Executor tp = Executors.newFixedThreadPool(10);
    List<Future<Integer>> futureObjects = new
    ArrayList<Future<Integer>>();
    for (int i =1; i <=10000; i++) {
    futureObjects.add(tp.execute(new Foobar(i)));
    }
    for (Future<Integer> result: futureObjects) {
    System.out.println(result.get());
    }
    }
    Daniel Pitts, Aug 14, 2007
    #2
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  3. On Aug 14, 12:15 pm, howa <> wrote:
    > Hello,
    >
    > I have a method, e.g. foo(int i), which take an integer i and do some
    > heavy processing
    >
    > now, i want to find the summation of foo() of i = 1..10000, I want to
    > take the advantage of speedup by multithreads, then I use executors to
    > create the threads...,e.g.
    >
    > public class Foobar implements Runnable {
    >
    > public Foobar() {}
    >
    > public void run() {
    > System.out.println("thread is running...");
    > }
    >
    > public int foo(int i) {
    > //...
    > }
    >
    > }
    >
    > Executor tp = Executors.newFixedThreadPool(10);
    >
    > for (int i =1; i <=10000; i++) {
    > tp.execute(new Foobar() );
    >
    > }
    >
    > but how can i get back the information return from the execute method,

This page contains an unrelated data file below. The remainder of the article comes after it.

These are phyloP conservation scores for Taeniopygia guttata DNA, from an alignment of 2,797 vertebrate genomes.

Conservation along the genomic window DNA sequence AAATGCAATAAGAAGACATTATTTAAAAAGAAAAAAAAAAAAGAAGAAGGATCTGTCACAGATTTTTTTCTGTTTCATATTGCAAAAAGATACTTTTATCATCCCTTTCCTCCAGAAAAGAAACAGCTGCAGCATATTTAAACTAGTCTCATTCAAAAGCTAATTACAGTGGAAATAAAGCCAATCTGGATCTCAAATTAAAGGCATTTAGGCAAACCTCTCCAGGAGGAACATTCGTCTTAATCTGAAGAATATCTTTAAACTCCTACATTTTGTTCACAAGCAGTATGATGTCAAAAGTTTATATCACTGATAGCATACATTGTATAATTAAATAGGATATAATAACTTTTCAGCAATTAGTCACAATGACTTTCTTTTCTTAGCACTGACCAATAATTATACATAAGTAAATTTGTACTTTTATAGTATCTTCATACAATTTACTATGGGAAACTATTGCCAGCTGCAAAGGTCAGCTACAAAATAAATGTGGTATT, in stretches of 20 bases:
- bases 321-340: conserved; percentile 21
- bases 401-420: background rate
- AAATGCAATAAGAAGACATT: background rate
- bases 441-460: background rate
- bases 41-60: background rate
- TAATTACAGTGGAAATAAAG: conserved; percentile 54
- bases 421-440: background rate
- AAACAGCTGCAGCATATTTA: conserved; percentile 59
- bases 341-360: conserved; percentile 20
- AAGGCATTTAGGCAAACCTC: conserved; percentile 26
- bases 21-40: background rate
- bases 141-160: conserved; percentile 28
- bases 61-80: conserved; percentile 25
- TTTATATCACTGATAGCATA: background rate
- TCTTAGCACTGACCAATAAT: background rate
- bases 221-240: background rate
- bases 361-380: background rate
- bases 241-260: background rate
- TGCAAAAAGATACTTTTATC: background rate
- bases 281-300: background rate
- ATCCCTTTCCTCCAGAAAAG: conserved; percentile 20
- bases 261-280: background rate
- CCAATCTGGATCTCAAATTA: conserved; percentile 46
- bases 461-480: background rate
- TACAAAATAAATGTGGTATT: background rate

> i.e. from the foo(int i)?
    >
    > Thanks...


    You'd need a synchronized method that can keep the sum, and then pass
    that as a callback to the thread.

    Also, you'd need to wait till all threads are done executing - which
    is why I do not think threading is a good solution for this case.

    For example:

    class Calculator{

    private int total;

    public synchronized void add(int result){

    total+=result;

    }

    public void spawnThreads(){

    for(int i=0;i<10000;i++){
    //spawn the threads, passing in this Calculator as a
    reference
    //have the thread's run() call add(result) once it has
    calculated the value
    //join() on the thread <--- this is why threading will not
    help here!
    }

    }

    In other words, since the sum is dependent on complete execution of
    all the theads taking part in the computation, evaluating the sum is
    in a way a blocking call (and hence the join() is needed).

    -cheers,